UNITED NATIONS (Reuters) – Russia signaled on Thursday that if demands to improve its grain and fertilizer exports are not met then it will not extend beyond July 17 a deal allowing the safe wartime export of the same products from three Ukrainian Black Sea ports. It made the same threat and demands in March. […]
Russia signals end to Black Sea grain deal in July if demands not met
UNITED NATIONS (Reuters) – Russia signaled on Thursday that if demands to improve its grain and fertilizer exports are not met then it will not extend beyond July 17 a deal allowing the safe wartime export of the same products from three Ukrainian Black Sea ports.
It made the same threat and demands in March. Moscow then agreed last week to renew for 60 days the Black Sea export pact – initially brokered by the United Nations and Turkey last July with Russia and Ukraine to try to ease a global good crisis aggravated by Moscow’s February 2022 invasion of Ukraine.
Since March Russia appears to have prioritized two specific demands: restarting a pipeline to transport Russian ammonia to the Ukrainian Black Sea port of Pivdennyi for export to global markets; and reconnecting Russia’s agricultural bank, known as Rosselkhozbank, to the SWIFT international payment network.
“If Rosselkhozbank is not connected to SWIFT and there is no progress on the implementation of other ‘systemic’ problems that are blocking our agricultural exports, then the ‘Black Sea initiative’ will also have to look for alternatives,” Russia’s Foreign Ministry said in a statement on Thursday.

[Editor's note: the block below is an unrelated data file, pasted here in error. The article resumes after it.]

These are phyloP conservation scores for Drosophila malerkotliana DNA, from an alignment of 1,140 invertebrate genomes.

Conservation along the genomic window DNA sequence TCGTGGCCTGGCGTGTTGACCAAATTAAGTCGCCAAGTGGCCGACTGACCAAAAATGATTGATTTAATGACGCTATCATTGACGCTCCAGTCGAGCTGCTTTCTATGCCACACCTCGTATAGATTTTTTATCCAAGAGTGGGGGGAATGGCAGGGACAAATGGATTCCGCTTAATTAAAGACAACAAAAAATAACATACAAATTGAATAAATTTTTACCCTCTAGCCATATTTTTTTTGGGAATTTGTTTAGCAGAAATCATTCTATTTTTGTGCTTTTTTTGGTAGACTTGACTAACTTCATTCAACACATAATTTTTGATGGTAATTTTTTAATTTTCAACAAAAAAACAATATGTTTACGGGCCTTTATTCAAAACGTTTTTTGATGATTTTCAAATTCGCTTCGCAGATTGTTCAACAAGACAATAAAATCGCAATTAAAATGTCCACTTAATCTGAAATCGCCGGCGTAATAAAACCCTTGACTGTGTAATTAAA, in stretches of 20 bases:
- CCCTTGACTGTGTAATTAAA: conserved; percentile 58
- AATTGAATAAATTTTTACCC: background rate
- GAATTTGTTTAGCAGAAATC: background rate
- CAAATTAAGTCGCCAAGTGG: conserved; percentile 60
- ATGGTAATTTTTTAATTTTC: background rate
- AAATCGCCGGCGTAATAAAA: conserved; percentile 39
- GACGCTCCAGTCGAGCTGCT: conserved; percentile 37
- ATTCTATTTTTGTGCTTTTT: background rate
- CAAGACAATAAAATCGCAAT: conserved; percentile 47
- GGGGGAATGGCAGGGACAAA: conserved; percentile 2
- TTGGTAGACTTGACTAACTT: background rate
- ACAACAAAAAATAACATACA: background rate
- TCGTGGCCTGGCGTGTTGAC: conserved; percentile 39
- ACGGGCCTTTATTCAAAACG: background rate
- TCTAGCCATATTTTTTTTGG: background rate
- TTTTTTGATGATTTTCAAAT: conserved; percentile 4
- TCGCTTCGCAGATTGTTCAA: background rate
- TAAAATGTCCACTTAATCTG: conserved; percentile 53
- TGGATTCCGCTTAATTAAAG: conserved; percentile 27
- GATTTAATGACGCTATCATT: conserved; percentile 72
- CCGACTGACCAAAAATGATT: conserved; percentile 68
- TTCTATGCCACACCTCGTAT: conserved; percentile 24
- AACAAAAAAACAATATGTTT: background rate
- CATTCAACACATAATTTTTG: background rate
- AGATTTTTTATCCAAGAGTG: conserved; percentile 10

It suggested land exports through Europe as an alternative, saying that avenue was more costly for Ukraine.
Rosselkhozbank was cut off from SWIFT by the European Union in June over Russia’s invasion. An EU spokesperson has said the bloc is not considering the reinstatement of Russian banks.
To help convince Russia to allow Ukraine to resume Black Sea grain exports, a three-year pact was also struck last July in which the U.N. agreed to help Moscow carry out its food and fertilizer shipments.
Under the pact – and as an alternative to returning Rosselkhozbank to SWIFT – U.S. bank JPMorgan Chase & Co has processed some Russian grain export payments, sources told Reuters last month, and could process dozens more. But Russia has dismissed this as unsuitable in the longer term.
The United Nations is working with the African Export-Import Bank (Afreximbank) to create a platform to help process transactions for Russian exports of grain and fertilizer to Africa, the top U.N. trade official told Reuters on Wednesday.
The Black Sea grain deal also allows for the safe export of ammonia. But the pipeline used by Russia to pump up to 2.5 million tonnes of ammonia annually for export to Ukraine’s Pivdennyi port from Togliati has not been restarted.
A Ukrainian government source told Reuters last Friday that Kyiv would consider allowing Russian ammonia to transit its territory for export if the Black Sea grain deal was expanded to include more Ukrainian ports and a wider range of commodities.
The source said the language of the Black Sea export deal does not cover the transit of Russian ammonia across Ukraine.
“The transit of ammonia, as well as the delivery of new portions of grain, although not spelled out literally, is implied by the logic of the agreement,” the Russian Foreign Ministry said.
“Why does Ukrainian food continue to be successfully exported, and Russian ammonia does not move from the port of Yuzhny (Pivdennyi port)?” it asked.
The Russian Foreign Ministry also complained that “no progress” had been made on its other long-held demands – allowing the supply to Russia of agricultural machinery and spare parts, lifting restrictions on insurance and access to ports for Russian ships and cargo, and unblocking accounts and financial activities of Russian fertilizer companies.
(Reporting by Michelle Nichols and David Ljunggren; editing by Grant McCool)
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